What is required to be a successful trader? We have been mentoring traders for eight years, and we’ve seen many traders come and leave. We have seen many similarities between traders who have made great progress. We have therefore compiled a list of eight steps traders must follow to improve their trading and hopefully start making money.

Find your market

It would be best if you chose the markets that you wish to trade. Are you interested in trading currencies ( forex), futures, stocks, or stock indexes? There are pros and cons to each market, and none is superior.

It comes down to individual preferences. However, traders must also consider how trading in a particular market fits with their lifestyle. Day Trading on the domestic stock exchange might not be a viable option if you work a full-time job and are unable to monitor your charts or trades. The stock exchange is typically open from 9 am until 5 pm Forex and Futures are open every day of the week, with some exceptions. This may provide you with more flexibility.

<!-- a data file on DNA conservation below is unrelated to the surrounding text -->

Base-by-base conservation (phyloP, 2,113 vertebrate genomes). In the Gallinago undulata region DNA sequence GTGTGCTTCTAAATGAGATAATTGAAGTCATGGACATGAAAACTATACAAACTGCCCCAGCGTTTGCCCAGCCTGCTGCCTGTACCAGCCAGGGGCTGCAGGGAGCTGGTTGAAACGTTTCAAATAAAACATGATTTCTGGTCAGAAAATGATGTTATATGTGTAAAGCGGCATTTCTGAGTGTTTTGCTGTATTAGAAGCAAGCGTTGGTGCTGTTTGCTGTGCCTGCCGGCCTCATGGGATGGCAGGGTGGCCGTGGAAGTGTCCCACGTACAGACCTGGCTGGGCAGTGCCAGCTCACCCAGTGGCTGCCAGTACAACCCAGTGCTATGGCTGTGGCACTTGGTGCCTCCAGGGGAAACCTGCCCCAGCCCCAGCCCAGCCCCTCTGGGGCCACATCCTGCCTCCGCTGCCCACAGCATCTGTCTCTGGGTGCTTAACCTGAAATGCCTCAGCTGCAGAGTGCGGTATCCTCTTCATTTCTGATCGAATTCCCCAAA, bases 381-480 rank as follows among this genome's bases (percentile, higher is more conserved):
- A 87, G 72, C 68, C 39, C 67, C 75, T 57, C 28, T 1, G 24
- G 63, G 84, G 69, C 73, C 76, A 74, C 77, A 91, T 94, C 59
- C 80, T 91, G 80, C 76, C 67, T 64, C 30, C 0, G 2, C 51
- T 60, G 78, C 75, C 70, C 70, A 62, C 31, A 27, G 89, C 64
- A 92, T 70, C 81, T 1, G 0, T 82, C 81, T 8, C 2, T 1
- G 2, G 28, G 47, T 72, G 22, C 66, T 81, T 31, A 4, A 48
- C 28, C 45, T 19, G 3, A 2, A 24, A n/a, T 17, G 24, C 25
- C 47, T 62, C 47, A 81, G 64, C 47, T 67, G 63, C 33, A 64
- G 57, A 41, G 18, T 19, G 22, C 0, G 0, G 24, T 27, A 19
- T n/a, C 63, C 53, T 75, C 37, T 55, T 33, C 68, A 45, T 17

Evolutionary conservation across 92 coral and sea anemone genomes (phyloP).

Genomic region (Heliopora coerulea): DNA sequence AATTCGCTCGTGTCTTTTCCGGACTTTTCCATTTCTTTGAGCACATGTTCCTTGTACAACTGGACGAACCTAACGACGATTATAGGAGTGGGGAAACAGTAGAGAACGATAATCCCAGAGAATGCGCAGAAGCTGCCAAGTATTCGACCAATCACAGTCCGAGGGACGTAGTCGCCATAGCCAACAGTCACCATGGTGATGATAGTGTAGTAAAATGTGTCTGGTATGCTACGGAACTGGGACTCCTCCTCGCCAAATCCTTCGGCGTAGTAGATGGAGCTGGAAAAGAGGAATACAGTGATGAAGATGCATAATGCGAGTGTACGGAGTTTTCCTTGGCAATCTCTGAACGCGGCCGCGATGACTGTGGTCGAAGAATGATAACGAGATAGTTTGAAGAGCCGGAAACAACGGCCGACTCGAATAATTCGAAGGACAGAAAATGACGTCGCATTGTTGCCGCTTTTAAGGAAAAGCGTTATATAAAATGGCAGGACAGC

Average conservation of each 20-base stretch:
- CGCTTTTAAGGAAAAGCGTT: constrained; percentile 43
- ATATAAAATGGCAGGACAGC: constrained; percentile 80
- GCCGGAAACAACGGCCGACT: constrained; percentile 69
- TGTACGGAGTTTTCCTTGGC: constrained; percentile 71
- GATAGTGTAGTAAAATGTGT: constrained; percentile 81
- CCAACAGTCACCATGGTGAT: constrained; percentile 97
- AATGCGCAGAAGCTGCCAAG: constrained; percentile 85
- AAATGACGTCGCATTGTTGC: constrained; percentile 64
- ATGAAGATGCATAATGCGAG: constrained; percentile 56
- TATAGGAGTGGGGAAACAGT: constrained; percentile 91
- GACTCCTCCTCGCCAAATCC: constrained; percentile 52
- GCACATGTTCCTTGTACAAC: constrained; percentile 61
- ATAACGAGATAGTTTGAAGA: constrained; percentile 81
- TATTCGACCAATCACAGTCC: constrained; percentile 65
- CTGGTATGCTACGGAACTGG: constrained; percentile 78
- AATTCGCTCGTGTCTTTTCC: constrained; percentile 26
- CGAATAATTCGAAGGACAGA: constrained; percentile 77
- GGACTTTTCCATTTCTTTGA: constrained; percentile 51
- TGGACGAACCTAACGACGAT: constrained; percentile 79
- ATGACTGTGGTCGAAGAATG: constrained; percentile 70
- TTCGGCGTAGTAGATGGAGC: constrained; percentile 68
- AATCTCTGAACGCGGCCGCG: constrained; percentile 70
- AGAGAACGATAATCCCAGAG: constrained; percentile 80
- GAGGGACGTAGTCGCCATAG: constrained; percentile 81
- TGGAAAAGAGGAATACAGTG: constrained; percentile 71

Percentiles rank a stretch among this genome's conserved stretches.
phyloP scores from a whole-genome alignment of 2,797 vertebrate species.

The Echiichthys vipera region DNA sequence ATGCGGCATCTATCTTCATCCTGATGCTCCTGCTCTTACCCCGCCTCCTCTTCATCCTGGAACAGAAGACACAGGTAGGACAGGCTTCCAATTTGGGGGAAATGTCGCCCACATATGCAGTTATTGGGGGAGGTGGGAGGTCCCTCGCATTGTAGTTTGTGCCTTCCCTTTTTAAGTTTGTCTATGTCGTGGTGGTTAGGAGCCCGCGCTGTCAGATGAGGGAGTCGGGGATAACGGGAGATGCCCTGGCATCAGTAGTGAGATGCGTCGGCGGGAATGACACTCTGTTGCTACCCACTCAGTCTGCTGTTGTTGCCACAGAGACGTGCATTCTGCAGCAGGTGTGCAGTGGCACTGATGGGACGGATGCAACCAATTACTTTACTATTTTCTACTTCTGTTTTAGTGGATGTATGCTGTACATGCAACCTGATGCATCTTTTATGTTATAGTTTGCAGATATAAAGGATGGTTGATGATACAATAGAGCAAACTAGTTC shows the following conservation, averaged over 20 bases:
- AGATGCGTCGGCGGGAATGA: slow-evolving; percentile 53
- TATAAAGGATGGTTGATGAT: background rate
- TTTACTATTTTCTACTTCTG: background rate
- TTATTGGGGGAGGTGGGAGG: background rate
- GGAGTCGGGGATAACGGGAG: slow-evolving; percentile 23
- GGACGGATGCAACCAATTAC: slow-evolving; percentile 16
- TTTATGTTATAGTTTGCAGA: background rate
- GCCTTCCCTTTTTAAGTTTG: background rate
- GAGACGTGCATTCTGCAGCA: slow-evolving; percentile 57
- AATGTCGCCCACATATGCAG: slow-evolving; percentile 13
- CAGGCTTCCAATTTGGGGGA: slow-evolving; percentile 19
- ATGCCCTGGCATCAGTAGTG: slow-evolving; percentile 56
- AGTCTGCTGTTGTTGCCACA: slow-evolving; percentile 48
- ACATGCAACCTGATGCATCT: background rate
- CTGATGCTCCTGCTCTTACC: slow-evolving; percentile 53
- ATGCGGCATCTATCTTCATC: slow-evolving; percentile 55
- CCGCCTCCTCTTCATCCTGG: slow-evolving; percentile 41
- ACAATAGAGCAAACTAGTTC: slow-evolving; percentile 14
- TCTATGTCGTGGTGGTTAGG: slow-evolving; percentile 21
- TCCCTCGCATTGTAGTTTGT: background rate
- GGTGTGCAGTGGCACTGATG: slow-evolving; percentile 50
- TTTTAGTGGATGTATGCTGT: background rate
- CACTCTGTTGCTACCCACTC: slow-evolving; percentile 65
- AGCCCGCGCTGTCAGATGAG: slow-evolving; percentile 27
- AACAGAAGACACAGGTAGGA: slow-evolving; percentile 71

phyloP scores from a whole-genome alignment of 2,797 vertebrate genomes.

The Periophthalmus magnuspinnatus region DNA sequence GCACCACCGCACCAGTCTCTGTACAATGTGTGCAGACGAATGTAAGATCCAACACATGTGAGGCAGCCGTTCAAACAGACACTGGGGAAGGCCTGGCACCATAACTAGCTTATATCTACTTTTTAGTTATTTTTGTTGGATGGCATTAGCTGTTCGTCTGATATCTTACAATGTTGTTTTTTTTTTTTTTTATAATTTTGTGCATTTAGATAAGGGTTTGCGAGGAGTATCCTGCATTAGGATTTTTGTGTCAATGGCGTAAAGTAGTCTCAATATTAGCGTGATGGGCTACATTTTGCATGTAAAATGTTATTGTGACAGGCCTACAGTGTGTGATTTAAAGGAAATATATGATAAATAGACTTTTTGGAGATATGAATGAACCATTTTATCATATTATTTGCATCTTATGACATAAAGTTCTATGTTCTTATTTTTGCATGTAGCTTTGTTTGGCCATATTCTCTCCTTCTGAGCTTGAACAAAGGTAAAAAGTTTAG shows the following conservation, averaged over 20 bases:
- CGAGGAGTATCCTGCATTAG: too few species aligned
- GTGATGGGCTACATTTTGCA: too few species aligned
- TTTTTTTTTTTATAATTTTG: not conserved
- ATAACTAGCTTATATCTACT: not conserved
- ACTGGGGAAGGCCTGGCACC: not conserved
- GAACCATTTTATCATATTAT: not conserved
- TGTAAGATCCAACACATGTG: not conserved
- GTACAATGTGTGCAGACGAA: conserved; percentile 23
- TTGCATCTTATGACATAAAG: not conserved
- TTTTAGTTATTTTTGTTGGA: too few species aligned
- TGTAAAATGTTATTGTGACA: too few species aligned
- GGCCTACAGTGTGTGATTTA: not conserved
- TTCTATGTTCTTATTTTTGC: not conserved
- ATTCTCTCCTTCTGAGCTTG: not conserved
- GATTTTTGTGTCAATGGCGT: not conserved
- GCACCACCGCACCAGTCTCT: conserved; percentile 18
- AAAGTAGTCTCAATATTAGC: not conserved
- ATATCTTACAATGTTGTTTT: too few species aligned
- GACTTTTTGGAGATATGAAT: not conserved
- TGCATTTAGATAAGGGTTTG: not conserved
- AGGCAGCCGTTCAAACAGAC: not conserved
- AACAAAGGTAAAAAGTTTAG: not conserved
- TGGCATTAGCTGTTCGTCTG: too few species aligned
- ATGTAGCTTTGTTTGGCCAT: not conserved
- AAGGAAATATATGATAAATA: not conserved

After work, a trader can trade commodities or international currencies. Alternatively, traders may opt for long-term trading ( Swing Trading ), in which they do not have to monitor charts throughout the day and can check their trades only once per day.

This first step is vital because it will determine how well you can monitor and manage markets and trades.

Find a Trading Strategy

It would be best if you had a strategy. Google is full of thousands of trading strategies. But how can you choose the best one?